Academic journal article Bulletin of the World Health Organization

Epidemiology of Meningitis Due to Haemophilus Influenzae Type B in Children in Bulgaria: A Prospective, Population-Based Surveillance Study. (Research)

Academic journal article Bulletin of the World Health Organization

Epidemiology of Meningitis Due to Haemophilus Influenzae Type B in Children in Bulgaria: A Prospective, Population-Based Surveillance Study. (Research)

Article excerpt

Introduction

Globally, Haemophilus-influenzae type b (Hib) is one of the leading causes of bacterial meningitis in children <5 years of age, and safe and effective vaccines are available to prevent this disease (1). Little information is available on the disease burden due to Hib in certain regions of the world, however, and the World Health Organization (WHO) has recommended that efforts be made to evaluate the magnitude of Hib meningitis in these areas. Among the 26 countries classified by the United Nations as economies in transition (a) (2)--which include the Baltic States, Central and Eastern Europe (Bulgaria is within this group) and the Commonwealth of Independent States--only one country (Slovenia) has published results from a population-based study of the incidence of Hib (3).

In Bulgaria, a retrospective review of bacterial meningitis in the six largest regions in the country during 1992-96 showed a relatively low annual incidence of Hib meningitis: 1.3-11.0 per 100 000 children <5 years of age (Kojouharova, unpublished data, 2000). This study was unable to assess fully the meningitis case-fatality rates. The retrospective study found an incidence of Hib meningitis lower than that found in similar studies before Hib vaccine was introduced in Scandinavia (4) and the United Kingdom (5), but it was unclear whether this difference was due to limitations in surveillance, problems with diagnostic methods, more extensive use of antibiotics in Bulgaria or a true paucity of Hib infection in the Bulgarian population. During 1997-99 we conducted a prospective, population-based surveillance study in the same regions of the country as the 1992-96 retrospective study, to better assess the burden of Hib meningitis, including the case-fatality rate, and to provide evidence for an informed decision about the use of Hib vaccines in Bulgaria.

Methods

Bulgaria is a central Balkan country with a population of 8.2 million, a birth rate of 7.9 per 1000 population, and an infant mortality rate of 14.3 per 1000 live births (6). The country has 28 regions. The study was carried out between 1 July 1997 and 31 December 1999 in the six largest regions: Pleven Region, Plovdiv Region, Sofia City, Sofia Region, Stara Zagora Region and Vama Region. The study population consisted of 138 249 children aged <5 years--a sample that represented 40% of the nationwide total of 348 000 children in this age group. The study received ethical approval from the Scientific Council of the National Center of Infectious and Parasitic Diseases in Bulgaria and from the WHO Secretariat Committee on Research Involving Human Subjects. Informed consent was not required, because lumbar puncture for children with suspected meningitis is the routine standard of care in Bulgaria.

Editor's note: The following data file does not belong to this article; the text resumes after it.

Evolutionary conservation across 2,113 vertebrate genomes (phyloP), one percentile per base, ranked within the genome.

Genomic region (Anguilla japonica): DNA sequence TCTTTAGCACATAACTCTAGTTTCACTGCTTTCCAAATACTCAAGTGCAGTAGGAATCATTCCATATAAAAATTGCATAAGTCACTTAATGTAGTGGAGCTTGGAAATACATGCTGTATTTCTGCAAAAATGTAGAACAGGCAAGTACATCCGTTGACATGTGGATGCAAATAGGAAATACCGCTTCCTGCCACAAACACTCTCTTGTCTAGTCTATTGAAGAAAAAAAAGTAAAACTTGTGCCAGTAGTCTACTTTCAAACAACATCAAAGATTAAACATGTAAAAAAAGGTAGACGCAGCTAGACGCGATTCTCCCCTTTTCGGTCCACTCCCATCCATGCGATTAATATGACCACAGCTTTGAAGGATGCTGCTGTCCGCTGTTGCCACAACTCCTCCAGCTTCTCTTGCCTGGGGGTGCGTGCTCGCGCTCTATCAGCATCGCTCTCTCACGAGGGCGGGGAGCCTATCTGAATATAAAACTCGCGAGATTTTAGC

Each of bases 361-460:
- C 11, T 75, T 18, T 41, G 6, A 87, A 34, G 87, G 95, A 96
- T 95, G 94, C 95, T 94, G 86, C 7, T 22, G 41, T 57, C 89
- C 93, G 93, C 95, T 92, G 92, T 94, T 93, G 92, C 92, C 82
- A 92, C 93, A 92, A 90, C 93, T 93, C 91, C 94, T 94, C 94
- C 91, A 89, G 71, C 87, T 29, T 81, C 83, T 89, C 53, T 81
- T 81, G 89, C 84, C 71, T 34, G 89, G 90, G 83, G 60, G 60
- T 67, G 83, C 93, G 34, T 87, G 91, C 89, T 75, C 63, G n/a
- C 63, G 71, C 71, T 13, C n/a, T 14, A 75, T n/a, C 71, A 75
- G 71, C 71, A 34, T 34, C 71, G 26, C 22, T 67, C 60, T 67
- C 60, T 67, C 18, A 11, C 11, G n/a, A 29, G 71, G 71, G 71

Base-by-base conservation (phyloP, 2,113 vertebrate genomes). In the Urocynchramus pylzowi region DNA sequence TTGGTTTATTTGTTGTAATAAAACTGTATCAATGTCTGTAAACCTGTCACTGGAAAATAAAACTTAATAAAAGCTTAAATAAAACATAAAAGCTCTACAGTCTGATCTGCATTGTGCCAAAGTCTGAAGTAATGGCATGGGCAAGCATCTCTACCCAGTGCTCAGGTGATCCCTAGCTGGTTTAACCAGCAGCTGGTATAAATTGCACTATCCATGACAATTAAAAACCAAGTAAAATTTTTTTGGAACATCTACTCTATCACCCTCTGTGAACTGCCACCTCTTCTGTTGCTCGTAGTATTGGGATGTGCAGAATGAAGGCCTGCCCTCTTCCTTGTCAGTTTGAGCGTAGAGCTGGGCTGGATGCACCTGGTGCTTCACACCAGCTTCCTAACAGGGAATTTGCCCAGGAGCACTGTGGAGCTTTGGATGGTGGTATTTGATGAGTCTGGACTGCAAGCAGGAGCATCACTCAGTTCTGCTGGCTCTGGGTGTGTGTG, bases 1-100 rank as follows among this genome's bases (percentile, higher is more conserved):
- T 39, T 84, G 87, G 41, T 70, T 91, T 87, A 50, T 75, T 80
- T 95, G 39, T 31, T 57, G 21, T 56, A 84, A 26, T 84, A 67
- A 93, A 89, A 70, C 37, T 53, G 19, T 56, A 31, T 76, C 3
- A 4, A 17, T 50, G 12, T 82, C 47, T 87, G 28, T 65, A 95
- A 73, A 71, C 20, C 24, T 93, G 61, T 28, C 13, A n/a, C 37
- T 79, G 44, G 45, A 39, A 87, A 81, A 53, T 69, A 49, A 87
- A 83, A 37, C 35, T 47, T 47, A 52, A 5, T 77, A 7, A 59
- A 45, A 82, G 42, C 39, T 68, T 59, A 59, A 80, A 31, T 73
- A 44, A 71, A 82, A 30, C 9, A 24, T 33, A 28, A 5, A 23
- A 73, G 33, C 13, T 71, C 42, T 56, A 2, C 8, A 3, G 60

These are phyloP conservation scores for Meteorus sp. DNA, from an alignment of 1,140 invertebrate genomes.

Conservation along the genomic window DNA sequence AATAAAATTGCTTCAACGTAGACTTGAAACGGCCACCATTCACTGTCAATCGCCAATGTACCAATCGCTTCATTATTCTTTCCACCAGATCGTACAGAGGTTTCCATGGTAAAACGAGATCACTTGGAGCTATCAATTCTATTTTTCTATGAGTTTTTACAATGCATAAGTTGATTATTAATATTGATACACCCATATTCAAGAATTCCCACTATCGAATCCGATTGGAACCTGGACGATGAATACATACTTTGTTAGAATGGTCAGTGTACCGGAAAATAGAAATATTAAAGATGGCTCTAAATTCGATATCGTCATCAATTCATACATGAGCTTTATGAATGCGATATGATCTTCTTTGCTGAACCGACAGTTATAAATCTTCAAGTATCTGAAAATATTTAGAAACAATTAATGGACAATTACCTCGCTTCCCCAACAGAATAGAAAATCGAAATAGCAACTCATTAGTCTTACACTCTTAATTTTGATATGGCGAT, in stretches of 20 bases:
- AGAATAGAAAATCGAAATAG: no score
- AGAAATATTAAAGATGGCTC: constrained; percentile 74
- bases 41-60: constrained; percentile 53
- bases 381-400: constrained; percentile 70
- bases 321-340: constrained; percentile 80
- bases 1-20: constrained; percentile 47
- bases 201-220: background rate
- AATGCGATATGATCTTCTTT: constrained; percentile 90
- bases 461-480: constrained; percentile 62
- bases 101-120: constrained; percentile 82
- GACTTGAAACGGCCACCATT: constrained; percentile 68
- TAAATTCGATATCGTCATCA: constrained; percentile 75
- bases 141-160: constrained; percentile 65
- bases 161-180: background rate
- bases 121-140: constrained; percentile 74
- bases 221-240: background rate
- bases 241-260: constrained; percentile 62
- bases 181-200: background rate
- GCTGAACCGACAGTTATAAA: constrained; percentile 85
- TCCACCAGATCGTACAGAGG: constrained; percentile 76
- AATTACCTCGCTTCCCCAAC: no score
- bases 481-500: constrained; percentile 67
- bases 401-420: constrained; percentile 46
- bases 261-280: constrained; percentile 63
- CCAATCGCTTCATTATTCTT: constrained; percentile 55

This prospective study was based on two documents produced by WHO: a generic protocol for population-based surveillance of Hib meningitis (7) and a manual of microbiological methods (8). Bulgarian versions of these documents were distributed to physicians, public health officials and microbiologists in the six study regions to ensure standardization of surveillance and laboratory procedures. One physician-epidemiologist and one microbiologist from each study region participated in a pre-study workshop on meningitis surveillance and laboratory methods held in Sofia on 12-15 May 1997. The workshop was organized by the National Center of Infectious and Parasitic Diseases, Sofia, and it received technical support from WHO and the United States Centers for Disease Control and Prevention.

In Bulgaria, meningitis is an officially reportable disease, with notification of each suspected case to the regional epidemiology office required within 24 hours. Routine surveillance for infectious diseases includes daily case reports from hospitals and clinics, telephone feedback to referring physicians and case investigations by teams of physician-epidemiologists at the regional epidemiology office. …

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